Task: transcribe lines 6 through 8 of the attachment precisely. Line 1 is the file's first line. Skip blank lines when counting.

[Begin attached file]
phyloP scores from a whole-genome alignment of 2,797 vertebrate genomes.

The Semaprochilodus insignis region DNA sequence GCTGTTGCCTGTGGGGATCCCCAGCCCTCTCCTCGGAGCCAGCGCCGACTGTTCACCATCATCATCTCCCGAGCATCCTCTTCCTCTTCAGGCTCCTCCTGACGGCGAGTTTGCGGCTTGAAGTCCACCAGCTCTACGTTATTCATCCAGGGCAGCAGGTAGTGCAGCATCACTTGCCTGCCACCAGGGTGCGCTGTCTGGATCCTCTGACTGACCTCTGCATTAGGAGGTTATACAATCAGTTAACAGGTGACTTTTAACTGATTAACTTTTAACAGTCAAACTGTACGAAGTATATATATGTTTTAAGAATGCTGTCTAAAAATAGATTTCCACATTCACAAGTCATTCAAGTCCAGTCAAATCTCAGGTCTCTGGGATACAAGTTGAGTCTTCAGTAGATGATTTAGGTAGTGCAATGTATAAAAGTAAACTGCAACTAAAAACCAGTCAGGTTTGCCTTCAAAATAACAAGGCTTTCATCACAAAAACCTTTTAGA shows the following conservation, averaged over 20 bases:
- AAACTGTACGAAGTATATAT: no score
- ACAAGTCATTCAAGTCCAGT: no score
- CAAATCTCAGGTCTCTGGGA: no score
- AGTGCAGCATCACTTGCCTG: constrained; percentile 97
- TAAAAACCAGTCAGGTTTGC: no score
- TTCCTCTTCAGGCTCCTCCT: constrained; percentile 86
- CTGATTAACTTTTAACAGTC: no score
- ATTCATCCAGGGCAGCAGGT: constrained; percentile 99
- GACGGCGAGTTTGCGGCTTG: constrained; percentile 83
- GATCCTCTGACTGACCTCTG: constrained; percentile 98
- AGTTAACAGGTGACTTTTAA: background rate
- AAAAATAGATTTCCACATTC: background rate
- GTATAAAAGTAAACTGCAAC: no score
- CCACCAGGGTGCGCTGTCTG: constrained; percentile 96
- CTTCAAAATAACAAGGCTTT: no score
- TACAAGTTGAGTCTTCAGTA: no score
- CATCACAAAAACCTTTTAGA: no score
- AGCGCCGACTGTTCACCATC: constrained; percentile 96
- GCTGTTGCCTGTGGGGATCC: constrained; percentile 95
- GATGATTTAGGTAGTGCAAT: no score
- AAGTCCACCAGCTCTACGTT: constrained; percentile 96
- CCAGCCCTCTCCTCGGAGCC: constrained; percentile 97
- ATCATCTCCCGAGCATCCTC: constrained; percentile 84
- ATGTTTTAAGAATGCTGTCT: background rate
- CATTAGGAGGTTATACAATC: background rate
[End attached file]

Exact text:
- AGTGCAGCATCACTTGCCTG: constrained; percentile 97
- TAAAAACCAGTCAGGTTTGC: no score
- TTCCTCTTCAGGCTCCTCCT: constrained; percentile 86